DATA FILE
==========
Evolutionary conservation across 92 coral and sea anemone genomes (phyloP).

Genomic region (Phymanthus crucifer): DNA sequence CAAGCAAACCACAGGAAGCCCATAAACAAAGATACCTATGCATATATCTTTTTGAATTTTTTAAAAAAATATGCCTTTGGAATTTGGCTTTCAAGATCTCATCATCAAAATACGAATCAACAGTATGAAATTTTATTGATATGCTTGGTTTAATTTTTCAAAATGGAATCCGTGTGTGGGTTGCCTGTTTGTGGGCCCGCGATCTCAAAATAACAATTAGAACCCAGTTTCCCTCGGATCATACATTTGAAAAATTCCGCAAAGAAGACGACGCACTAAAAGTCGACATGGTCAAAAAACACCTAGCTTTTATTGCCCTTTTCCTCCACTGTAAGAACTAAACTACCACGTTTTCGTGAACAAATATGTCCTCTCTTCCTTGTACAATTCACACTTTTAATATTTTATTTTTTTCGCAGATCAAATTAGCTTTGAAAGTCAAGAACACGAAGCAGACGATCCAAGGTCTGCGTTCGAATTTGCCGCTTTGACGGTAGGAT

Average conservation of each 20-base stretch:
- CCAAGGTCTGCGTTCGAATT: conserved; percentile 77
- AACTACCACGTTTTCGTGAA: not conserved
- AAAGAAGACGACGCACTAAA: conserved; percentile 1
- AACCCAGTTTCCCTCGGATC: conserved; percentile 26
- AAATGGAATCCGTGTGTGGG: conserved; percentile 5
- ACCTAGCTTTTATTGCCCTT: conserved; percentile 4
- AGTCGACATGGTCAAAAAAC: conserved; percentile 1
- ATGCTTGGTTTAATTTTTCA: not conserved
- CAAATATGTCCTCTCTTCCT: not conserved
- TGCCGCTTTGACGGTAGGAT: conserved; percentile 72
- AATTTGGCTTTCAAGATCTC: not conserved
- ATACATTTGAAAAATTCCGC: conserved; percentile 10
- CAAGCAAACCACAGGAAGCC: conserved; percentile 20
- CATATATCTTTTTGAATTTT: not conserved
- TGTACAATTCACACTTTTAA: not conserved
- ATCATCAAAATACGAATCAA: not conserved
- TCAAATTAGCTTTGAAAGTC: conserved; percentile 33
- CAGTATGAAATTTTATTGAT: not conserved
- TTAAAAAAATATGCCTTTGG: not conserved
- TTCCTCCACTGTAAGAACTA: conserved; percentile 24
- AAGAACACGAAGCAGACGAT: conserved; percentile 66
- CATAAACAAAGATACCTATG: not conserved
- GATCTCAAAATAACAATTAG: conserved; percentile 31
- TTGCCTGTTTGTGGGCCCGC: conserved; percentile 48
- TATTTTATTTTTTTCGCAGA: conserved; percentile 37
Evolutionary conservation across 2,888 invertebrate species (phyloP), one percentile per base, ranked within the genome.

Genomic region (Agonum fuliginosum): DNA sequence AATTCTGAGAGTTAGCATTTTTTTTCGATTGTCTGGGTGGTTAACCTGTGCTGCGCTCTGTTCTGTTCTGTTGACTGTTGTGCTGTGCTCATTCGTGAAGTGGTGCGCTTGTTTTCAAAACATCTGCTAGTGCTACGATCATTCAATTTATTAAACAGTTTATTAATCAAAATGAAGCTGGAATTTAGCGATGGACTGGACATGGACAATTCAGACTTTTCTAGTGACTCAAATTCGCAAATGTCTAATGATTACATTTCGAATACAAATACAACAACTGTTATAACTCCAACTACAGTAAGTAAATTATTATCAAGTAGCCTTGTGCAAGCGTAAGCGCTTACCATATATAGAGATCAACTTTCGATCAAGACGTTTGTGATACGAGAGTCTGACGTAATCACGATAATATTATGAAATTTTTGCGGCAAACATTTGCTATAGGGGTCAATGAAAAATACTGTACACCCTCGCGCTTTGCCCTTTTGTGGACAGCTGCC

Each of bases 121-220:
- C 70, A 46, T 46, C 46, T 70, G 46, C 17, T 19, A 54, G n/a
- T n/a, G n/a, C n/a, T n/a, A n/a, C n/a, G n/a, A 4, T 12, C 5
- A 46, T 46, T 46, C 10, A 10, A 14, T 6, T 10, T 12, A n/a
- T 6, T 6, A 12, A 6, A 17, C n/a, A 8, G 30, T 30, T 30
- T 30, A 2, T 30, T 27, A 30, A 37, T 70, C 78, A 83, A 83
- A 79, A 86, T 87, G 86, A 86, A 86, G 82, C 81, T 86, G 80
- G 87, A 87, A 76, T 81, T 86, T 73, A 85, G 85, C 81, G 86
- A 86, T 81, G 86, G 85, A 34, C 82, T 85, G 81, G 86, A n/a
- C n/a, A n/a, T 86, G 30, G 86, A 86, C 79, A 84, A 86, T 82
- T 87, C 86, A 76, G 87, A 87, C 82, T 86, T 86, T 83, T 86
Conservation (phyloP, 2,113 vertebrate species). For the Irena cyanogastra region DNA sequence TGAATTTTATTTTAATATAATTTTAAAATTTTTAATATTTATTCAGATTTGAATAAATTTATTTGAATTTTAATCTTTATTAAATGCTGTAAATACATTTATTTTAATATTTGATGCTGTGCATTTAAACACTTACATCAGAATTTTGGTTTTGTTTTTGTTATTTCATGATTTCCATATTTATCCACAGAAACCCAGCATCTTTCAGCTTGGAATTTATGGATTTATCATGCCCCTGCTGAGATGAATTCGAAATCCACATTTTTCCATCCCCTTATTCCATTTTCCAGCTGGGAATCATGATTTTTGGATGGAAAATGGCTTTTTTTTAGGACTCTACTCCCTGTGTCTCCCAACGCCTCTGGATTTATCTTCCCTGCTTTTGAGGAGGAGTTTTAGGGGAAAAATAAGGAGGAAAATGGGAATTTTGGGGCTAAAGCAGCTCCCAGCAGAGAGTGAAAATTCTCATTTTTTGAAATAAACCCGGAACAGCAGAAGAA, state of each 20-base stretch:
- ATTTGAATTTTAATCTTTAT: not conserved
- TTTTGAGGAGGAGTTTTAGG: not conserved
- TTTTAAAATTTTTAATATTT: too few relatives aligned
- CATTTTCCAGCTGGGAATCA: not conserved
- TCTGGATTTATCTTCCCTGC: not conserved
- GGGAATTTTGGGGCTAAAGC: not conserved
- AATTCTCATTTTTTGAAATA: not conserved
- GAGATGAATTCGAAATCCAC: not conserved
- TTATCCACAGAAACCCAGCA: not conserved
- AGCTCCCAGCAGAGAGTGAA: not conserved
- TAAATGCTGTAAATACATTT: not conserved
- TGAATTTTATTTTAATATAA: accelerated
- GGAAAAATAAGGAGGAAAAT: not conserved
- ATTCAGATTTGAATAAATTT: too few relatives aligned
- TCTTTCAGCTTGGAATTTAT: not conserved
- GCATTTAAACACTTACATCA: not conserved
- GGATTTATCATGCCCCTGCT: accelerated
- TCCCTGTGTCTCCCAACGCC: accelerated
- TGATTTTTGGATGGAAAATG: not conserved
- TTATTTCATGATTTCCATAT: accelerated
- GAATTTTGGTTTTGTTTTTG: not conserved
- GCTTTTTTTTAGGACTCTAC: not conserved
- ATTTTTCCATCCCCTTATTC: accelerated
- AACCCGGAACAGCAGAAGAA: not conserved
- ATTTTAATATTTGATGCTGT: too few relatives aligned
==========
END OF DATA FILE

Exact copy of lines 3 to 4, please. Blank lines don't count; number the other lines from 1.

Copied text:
Average conservation of each 20-base stretch:
- CCAAGGTCTGCGTTCGAATT: conserved; percentile 77